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ABA Legal Fact Check: Skinny on congressional impeachments

Since the first impeachment proceeding in 1797, the U.S. House of Representatives has initiated impeachment proceedings more than 60 times against top U.S. civil officials, including against three U.S. presidents — Andrew Johnson in 1868, Richard Nixon in 1974 and Bill Clinton in 1998. President Donald Trump is the fourth. Under the U.S. Constitution, the House has the “sole power” to begin an impeachment inquiry, and the Senate alone has the power to try an impeachment case referred by the House.

Despite this long history, the impeachment process raises several questions related to congressional rules and constitutional law. These include what is meant by the Constitution’s term “high crimes and misdemeanors” and what is the nature of the trial the Senate must conduct if the House files articles of impeachment.

The language regarding impeachment dates to centuries-old English law and represents a compromise of the Founding Fathers. One difficult issue was determining the seriousness of an offense that would lead to impeachment. The Founding Fathers debated whether an impeachable offense must reflect “corrupt conduct” or merely “malpractice or neglect of duty.”

Another sticky issue faced by the Founders was who should be the jury: The Senate, a judicial panel or a combination of the two? In arguing for the Senate, Alexander Hamilton summarized in Federalist No. 65 in 1788 the intent of impeachment: “Is it not designed as a method of NATIONAL INQUEST into the conduct of public men?”

The final language in Articles I and II of the U.S. Constitution gives the House of Representatives the “sole power” to impeach a federal officer by majority vote, a process akin to an indictment by a grand jury. The Constitution gives the Senate “sole power” to try all impeachment cases and requires “concurrence of two thirds of the members present.” The Constitution also states the chief justice of the U.S. Supreme Court will preside at a Senate trial for presidential impeachments.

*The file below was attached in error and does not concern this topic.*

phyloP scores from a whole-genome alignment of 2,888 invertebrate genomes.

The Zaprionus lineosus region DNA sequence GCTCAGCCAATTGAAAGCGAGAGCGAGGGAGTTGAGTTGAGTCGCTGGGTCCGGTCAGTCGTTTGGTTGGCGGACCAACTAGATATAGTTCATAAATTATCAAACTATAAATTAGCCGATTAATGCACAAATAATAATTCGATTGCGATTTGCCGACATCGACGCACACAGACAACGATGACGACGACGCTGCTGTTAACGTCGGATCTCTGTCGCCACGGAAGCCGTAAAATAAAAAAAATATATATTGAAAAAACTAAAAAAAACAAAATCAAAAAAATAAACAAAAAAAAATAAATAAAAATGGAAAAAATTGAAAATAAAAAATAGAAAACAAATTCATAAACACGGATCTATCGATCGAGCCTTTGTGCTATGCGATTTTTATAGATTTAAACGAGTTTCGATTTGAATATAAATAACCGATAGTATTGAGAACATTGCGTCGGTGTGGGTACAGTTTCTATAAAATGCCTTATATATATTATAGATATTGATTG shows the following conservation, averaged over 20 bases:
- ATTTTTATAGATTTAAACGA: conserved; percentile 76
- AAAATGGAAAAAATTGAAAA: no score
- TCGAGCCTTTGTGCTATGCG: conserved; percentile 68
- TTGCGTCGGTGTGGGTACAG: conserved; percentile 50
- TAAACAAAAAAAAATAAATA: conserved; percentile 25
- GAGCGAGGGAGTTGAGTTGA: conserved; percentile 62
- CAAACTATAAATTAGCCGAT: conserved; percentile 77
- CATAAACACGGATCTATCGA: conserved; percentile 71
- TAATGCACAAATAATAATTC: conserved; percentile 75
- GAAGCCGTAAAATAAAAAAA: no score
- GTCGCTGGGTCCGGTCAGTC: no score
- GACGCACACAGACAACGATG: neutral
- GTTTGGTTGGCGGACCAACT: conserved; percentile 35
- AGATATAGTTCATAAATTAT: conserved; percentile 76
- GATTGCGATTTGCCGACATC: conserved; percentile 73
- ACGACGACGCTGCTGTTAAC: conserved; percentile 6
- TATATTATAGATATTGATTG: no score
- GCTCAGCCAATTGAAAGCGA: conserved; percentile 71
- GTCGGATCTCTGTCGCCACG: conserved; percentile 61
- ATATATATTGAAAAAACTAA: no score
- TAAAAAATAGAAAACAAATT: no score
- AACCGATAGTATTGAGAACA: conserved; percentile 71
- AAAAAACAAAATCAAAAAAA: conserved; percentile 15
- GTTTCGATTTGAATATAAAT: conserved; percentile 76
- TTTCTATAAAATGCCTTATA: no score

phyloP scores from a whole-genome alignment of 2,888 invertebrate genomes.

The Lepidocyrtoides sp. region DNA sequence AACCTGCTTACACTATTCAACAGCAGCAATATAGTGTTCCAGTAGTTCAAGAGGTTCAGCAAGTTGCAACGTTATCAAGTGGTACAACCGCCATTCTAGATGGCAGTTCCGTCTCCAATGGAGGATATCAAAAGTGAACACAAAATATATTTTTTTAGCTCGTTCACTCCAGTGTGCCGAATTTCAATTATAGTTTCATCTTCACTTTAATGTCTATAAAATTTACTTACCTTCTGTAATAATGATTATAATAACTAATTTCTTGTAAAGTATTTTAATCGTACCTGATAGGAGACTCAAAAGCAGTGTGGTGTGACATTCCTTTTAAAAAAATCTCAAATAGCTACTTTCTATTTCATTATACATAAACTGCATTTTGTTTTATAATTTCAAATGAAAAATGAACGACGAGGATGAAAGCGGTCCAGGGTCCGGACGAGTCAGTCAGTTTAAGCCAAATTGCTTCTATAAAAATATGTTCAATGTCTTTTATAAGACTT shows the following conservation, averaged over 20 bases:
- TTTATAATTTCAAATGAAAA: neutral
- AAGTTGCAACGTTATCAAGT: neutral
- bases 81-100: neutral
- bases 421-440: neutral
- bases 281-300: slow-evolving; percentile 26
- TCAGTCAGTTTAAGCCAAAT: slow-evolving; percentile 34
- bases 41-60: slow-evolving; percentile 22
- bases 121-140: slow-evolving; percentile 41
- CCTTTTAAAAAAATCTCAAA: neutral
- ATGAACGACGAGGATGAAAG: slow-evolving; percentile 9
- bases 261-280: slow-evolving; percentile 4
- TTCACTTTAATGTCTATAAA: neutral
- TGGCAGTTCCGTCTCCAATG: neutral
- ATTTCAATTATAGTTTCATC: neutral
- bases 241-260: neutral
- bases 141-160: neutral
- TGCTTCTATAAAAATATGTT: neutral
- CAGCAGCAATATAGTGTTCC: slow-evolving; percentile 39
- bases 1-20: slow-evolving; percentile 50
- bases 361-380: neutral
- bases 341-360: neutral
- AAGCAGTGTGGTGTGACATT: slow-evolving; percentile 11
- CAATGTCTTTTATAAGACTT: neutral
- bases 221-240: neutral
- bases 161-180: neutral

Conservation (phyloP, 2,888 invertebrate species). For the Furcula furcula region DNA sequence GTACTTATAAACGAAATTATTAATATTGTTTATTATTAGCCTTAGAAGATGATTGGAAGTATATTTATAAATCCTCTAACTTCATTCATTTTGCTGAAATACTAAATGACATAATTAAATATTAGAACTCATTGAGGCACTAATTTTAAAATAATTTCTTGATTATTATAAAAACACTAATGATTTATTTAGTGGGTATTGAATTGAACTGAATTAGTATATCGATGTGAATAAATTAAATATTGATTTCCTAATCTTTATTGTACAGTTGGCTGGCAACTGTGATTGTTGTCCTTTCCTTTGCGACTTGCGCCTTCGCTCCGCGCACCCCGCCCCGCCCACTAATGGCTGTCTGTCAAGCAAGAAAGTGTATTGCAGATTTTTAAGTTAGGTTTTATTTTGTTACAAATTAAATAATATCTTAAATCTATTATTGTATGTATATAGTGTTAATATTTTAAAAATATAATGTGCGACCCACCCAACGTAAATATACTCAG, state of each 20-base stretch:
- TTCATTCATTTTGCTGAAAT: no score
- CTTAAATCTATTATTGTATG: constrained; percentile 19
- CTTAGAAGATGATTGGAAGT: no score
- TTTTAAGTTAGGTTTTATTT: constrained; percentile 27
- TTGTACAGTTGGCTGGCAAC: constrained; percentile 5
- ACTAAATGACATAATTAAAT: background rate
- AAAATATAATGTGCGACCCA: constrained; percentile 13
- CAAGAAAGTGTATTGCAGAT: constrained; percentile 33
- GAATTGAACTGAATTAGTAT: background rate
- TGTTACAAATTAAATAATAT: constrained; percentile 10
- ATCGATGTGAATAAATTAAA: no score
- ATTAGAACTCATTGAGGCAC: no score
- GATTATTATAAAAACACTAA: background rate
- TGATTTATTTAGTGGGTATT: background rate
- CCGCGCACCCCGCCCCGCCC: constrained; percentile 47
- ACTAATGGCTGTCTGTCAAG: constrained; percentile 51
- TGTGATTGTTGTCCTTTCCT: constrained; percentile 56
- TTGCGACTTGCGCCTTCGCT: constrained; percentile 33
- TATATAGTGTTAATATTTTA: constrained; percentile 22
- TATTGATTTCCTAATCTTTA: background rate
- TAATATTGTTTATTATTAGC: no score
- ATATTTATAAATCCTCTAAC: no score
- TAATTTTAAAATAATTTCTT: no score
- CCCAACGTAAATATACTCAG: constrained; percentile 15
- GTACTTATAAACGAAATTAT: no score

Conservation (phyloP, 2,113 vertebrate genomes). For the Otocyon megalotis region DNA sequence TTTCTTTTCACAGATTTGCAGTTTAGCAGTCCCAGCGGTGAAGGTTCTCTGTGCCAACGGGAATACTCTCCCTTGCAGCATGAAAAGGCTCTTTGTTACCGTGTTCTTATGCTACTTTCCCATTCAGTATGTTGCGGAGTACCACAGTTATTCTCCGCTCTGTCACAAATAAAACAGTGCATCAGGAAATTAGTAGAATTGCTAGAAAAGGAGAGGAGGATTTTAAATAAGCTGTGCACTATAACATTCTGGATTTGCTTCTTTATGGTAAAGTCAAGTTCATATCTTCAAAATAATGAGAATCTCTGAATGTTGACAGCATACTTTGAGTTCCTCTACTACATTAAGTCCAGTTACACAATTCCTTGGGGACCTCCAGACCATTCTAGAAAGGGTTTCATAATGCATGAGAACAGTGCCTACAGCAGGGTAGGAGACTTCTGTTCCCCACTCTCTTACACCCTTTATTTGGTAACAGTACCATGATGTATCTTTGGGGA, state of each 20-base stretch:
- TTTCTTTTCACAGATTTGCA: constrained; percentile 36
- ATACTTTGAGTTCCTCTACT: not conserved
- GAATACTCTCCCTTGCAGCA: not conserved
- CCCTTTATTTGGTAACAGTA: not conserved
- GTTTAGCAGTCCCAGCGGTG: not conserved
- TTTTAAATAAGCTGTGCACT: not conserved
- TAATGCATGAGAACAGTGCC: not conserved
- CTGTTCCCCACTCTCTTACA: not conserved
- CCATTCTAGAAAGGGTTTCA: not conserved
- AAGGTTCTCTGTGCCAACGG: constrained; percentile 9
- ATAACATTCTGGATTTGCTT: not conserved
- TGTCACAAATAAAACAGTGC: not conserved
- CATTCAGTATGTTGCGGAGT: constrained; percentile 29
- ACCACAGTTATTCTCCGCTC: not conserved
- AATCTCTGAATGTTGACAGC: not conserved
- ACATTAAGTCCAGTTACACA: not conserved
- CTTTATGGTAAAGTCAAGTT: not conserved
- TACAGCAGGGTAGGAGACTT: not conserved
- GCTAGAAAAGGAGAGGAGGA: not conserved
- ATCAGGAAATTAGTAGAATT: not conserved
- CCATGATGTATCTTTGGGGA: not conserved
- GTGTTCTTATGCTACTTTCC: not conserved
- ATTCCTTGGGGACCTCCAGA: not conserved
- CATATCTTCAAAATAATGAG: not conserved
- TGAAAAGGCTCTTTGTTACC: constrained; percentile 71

Over the decades, the Senate has conducted formal impeachment proceedings 19 times, resulting in seven acquittals, eight convictions (all federal judges), three dismissals and one resignation. Presidents Andrew Johnson and Bill Clinton were the most notable to be found not guilty by the Senate after the House voted to impeach. In addition to trying impeachment charges, the Constitution gives the Senate the power — without mentioning a vote count — to disqualify a convicted officer from holding public office again. Under Senate rules, disqualification has happened twice, both by majority vote and involving federal judges (see footnote 856).

With high-profile impeachment inquiries, such as those involving Clinton and now Trump, the debate over what the Founding Fathers meant by “high crimes and misdemeanors” reignites. In an unsuccessful attempt to impeach U.S. Supreme Court Justice William O. Douglas in 1970, then-U.S. Rep. Gerald Ford of Michigan — who later became vice president and then president after Richard Nixon’s resignation — provided this blunt assessment: “An impeachable offense is whatever a majority of the House of Representatives considers it to be at a given moment in history.”

Individual senators decide for themselves whether the official must have committed an indictable offense to be convicted; no Senate rule or constitutional provision imposes that requirement.

The U.S. Supreme Court last weighed an impeachment issue in 1993. Then former U.S. District Court Judge Walter Nixon of Mississippi, who was tried in federal court and convicted of perjury and removed through impeachment, challenged the use of a Senate committee “to receive evidence and take testimony,” rather than the full Senate.

His counsel argued that the Constitution required the full Senate to hold a trial. But, the U.S. Supreme Court unanimously held the question was not reviewable by the courts, citing the language in the Constitution that says “the Senate shall have the sole power to try all impeachments."

“While courts possess power to review legislative action that transgresses identifiable textual limits, the word ‘try’ does not provide such a limit on the authority committed to the Senate,” Chief Justice William Rehnquist wrote, extending what is known as the “political question doctrine” to impeachments.

Until recently, one lingering question was whether the Senate would have to hold a trial at all. But on Sept. 30, Senate Majority Leader Mitch McConnell, R-Ky., said under a 1986 interpretation of Senate rules the Senate would be required to consider any articles of impeachment received from the House. However, he also suggested the proceeding might end quickly. “How long you're on it is a whole different matter,” McConnell said.

He might have been thinking about the 1999 Senate trial of Bill Clinton. Although an impeachment conviction requires a two-thirds vote of the Senate, the Senate considered a motion to dismiss the case shortly after its outset. The motion, which required a simple majority vote, failed. But neither the Senate’s impeachment rules nor the Constitution specifically addresses that possibility.

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